Curated for this special issue by Catherine Grant (co-editor of [in]Transition)
In Buñuel in Mexico: The Logic of Delirium, one of three related audiovisual essays commissioned by the Institute of Contemporary Arts, London, to accompany their retrospective ‘Luis Buñuel: Aesthetics of the Irrational’ in November/December 2015, Cristina Alvarez López examined the continuing motifs of and concerns with (transnational) Hispanic Catholicism in three of the films produced in the Spanish-born filmmaker's so-called 'Mexican period': a studio film, Él (1953), and two independently produced films, Viridiana (1961) and Simón del desierto (1965).
In focusing on the deeply critical 'logic of delirium' at work in this thread, Alvarez López most effectively exemplifies one of Ernesto R. Acevedo-Muñoz's central arguments in his 2003 book Buñuel and Mexico: The Crisis of National Cinema, that Buñuel's principal contribution to Mexican cinema 'is perhaps to have initiated an articulate, critical strand, a new tradition in Mexican cinema' that arguably served as an indispensable link between two distinct eras of the nation's film history': its Golden Age of classical, studio-produced cinema and the 'New Cinema' period after 1967 with its 'new generation of filmmakers whom Buñuel admittedly did inspire' (2003:150).
What Alvarez López's video work adds audio-visually, strengthening Acevedo-Muñoz's film-historical conclusions, is a compelling and concise associational argument in favor of these critical and bridging functions, and of their complexity and subtlety. One aspect of this is her video's assertive and enjoyable reclamation of Viridiana as a Buñuelian-Mexican film, despite its Spanish setting and location (for exterior shots), through its repeated juxtaposition of elements of two central performances by Mexican actor Silvia Pinal (wife of Gustavo Altatriste, one of Buñuel's Mexican producers), both the demure Spanish protagonist of the 1960 film as well as the devilish antagonist in Simón del desierto, the latter seemingly unleashed with her natural Mexican accent. [CG]
Video author's statement
My three-part video series on Luis Buñuel focuses on what are regarded as the three main periods of his career: his beginnings in Surrealism during the 1920s and 1930s; his time in Mexico during the 1950s and into the 1960s; and the period of his international fame, taking off in the late 1960s and continuing throughout the 1970s. Rather than try to summarise all the characteristics and contexts defining these periods, I concentrate on one particular element or idea from each of them, and I develop this idea in the editing process until each video finds its particular form. These three pieces are works of re-montage, which first deconstruct the elements of the chosen films, and then re-assemble them in order to offer an analytical perspective. The series is unified by, each time, using a quotation from a particular critical commentator (in order: Buñuel himself, André Breton, Jean-André Fieschi, and Jonathan Rosenbaum) to pinpoint the guiding idea.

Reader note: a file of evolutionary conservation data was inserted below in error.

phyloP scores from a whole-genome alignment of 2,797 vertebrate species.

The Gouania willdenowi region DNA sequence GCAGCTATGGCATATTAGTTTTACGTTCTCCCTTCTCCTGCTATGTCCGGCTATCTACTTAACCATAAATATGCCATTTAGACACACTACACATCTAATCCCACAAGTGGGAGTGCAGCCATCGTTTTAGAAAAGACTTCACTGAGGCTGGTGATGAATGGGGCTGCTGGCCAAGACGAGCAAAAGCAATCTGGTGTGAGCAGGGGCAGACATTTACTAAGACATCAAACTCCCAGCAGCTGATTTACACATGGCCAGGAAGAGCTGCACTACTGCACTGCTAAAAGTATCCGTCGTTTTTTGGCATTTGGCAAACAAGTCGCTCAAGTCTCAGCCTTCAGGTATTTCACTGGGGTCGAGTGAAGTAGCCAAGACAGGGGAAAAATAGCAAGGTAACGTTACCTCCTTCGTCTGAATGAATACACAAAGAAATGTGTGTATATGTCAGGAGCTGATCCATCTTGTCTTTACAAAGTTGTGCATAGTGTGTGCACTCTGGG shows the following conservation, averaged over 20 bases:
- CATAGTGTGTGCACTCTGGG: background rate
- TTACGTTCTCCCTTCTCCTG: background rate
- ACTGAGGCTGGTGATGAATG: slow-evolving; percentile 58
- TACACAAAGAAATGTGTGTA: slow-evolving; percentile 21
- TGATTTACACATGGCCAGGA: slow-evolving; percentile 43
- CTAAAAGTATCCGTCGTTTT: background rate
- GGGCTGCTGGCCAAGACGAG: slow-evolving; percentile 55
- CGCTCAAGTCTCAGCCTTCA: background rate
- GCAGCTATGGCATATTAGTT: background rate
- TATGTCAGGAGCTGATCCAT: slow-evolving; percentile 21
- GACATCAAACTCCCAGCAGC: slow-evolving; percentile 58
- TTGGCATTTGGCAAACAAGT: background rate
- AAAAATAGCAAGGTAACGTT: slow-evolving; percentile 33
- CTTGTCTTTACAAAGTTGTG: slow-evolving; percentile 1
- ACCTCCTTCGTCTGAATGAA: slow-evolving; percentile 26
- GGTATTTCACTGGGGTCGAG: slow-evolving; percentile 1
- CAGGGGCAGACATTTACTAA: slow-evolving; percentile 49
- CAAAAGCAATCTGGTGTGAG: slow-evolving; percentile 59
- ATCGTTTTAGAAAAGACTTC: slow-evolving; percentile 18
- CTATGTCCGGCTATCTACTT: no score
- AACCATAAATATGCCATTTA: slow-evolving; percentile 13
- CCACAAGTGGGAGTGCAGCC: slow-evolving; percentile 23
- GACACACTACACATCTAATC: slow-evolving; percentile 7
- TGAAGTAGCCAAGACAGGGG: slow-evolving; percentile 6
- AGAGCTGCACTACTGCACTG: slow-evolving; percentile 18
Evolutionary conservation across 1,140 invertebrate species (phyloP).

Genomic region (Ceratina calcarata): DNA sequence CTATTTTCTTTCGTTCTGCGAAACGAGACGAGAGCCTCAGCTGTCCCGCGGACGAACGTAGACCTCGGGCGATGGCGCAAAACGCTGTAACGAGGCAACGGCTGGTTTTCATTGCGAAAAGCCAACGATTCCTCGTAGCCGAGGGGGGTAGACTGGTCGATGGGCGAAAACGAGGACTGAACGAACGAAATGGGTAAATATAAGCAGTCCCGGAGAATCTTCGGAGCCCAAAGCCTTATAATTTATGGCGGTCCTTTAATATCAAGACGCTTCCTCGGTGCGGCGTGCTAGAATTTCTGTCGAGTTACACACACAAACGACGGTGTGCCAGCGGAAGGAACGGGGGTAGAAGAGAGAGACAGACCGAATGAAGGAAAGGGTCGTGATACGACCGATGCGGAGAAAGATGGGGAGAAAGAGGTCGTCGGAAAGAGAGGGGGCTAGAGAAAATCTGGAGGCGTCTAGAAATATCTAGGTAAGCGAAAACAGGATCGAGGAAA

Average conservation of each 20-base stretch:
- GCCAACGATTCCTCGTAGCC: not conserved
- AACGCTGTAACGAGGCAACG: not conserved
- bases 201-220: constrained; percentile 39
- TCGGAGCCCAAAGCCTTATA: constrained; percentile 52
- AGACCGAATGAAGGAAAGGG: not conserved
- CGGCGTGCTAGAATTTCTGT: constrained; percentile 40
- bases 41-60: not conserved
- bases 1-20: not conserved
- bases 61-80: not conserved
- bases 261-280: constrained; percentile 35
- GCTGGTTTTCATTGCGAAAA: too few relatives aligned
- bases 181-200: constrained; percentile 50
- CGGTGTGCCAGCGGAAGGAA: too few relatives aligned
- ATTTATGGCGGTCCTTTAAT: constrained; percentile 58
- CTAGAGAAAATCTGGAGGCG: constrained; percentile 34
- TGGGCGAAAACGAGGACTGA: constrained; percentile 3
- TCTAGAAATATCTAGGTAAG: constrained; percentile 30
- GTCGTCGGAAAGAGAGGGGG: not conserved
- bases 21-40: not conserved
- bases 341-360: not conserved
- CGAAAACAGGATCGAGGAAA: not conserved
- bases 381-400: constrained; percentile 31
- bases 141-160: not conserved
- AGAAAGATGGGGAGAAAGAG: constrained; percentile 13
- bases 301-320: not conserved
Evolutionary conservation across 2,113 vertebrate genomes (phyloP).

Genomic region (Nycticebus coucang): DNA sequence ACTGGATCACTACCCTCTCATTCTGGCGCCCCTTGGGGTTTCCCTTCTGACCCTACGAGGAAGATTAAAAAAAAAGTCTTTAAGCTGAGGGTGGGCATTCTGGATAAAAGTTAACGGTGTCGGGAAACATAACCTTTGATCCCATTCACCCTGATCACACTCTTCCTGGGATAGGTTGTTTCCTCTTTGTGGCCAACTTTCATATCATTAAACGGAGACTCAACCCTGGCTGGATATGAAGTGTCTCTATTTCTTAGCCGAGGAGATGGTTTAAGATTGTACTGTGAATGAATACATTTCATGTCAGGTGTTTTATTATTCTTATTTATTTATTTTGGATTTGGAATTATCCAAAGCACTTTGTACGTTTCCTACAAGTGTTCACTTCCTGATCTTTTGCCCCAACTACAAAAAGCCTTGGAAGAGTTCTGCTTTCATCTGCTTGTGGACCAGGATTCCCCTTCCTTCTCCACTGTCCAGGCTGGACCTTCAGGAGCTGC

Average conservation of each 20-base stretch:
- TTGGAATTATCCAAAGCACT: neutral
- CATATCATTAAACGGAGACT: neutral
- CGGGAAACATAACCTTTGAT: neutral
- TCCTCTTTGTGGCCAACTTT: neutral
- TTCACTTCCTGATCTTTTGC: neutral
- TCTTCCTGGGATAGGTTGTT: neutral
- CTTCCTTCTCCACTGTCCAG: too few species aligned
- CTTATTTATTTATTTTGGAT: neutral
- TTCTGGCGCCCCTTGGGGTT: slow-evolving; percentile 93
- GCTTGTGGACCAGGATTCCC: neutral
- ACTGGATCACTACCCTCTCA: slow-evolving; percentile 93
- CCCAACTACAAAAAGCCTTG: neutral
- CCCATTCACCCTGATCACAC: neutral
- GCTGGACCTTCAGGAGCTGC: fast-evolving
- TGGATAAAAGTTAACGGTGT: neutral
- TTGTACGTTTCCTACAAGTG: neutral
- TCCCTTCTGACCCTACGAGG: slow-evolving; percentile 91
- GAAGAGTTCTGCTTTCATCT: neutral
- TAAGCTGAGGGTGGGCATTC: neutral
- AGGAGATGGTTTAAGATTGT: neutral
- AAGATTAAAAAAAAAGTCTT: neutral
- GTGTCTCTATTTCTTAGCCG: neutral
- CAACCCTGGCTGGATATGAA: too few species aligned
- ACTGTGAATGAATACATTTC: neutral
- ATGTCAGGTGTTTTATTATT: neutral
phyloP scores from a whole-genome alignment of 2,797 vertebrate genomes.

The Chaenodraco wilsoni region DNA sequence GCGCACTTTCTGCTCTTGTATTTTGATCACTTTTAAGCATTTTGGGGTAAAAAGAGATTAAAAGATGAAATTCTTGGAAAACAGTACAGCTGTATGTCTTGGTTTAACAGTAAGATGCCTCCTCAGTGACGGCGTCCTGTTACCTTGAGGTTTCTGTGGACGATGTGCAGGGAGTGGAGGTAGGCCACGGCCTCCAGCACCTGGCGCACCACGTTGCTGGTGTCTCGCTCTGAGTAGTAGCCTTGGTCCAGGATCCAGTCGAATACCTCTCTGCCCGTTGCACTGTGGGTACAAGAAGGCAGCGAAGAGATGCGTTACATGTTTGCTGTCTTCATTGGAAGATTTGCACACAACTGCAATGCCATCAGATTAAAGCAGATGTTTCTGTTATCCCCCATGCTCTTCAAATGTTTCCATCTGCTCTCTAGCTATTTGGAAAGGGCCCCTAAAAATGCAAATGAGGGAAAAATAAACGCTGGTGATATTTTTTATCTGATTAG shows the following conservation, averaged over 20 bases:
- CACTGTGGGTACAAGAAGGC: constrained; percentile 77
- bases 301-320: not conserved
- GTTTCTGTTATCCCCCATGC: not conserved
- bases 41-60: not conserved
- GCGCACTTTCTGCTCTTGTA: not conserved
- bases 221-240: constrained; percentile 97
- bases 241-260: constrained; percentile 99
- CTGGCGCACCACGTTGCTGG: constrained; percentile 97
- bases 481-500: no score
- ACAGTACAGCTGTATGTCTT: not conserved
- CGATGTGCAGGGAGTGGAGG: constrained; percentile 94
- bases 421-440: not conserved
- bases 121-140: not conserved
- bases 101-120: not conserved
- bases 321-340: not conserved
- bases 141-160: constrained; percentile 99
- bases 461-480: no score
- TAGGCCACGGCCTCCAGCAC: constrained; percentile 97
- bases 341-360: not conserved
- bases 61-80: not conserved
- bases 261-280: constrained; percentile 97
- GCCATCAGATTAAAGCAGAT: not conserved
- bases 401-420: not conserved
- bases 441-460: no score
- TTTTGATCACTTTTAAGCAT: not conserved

In the second video of the series [curated here], Buñuel in Mexico: The Logic of Delirium, I assemble an inventory of particular motifs from the director’s rich but generally undervalued Mexican period. These motifs I interpret not so much as the personal obsessions or fantasies of Buñuel, but as clusters of images that express the social ideology or value-systems of the characters – the systems that Buñuel wishes to dismantle, by exposing their innermost logic. Hence, the motifs I treat – such as the personified Devil and the philosophical conception of evil in Simon of the Desert (1965); the crucifix, the crown of thorns, the wedding dress and the rope in Viridiana (1961); and the feet in Él (1953) – are tracked for the way in which they ceaselessly transform and reveal themselves under Buñuel’s critical gaze. In these three movies, we see characters who are very similar in their delusions of grandeur, even if this delusion manifests itself differently in each case and is regarded differently by the world, depending on the person’s gender and their social position. Buñuel’s Mexican films, often regarded as apparently ultra-conventional products of popular genres, are in fact highly complex studies of personality and society, full of an experimentation, not far from their surface, that prefigures his more openly radical, later works.
An extract from 'Deconstructing and Reconstructing Buñuel', ©Cristina Álvarez López, ICA Bulletin, November 2015. Online at: https://www.ica.org.uk/sites/default/files/downloads/Deconstructing%20and%20Reconstructing%20Bunuel%20-%20Cristina%20Alvarez%20Lopez%20-%20November%202015.pdf
Also see: Will Guy, 'Surreal Frames: Three Video Essays on Luis Buñuel', ICA Bulletin, December 3, 2015. Online at: https://www.ica.org.uk/bulletin/surreal-frames-three-video-essays-luis-bu-uel
Ernesto R. Acevedo-Muñoz, Buñuel and Mexico: The Crisis of a National Cinema (Berkeley: University of California Press, 2003)